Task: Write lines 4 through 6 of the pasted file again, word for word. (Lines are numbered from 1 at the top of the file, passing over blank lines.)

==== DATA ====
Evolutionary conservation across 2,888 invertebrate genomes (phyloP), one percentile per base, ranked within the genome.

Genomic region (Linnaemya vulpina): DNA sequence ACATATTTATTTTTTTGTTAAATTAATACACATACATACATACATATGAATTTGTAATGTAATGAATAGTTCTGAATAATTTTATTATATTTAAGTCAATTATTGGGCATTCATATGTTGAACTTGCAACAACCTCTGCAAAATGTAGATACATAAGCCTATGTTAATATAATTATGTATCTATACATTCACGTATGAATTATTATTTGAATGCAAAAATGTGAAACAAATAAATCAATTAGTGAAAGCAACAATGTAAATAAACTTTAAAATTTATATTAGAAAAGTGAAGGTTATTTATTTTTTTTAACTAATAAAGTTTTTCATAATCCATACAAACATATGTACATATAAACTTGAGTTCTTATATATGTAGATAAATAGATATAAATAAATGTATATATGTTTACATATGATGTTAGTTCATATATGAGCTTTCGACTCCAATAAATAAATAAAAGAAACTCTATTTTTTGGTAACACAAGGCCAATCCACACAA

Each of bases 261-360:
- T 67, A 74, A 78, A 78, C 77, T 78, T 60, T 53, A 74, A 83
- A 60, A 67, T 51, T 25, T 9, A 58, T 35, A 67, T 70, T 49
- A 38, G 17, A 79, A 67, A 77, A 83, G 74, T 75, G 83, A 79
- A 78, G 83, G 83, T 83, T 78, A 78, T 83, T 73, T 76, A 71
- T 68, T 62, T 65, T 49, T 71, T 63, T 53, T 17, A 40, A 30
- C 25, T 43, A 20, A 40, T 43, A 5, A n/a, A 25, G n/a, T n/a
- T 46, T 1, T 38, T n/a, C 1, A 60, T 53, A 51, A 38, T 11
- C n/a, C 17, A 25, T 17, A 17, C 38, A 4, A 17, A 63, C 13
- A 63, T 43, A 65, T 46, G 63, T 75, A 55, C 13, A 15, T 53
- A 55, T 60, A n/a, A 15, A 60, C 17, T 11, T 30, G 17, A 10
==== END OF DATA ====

- T 67, A 74, A 78, A 78, C 77, T 78, T 60, T 53, A 74, A 83
- A 60, A 67, T 51, T 25, T 9, A 58, T 35, A 67, T 70, T 49
- A 38, G 17, A 79, A 67, A 77, A 83, G 74, T 75, G 83, A 79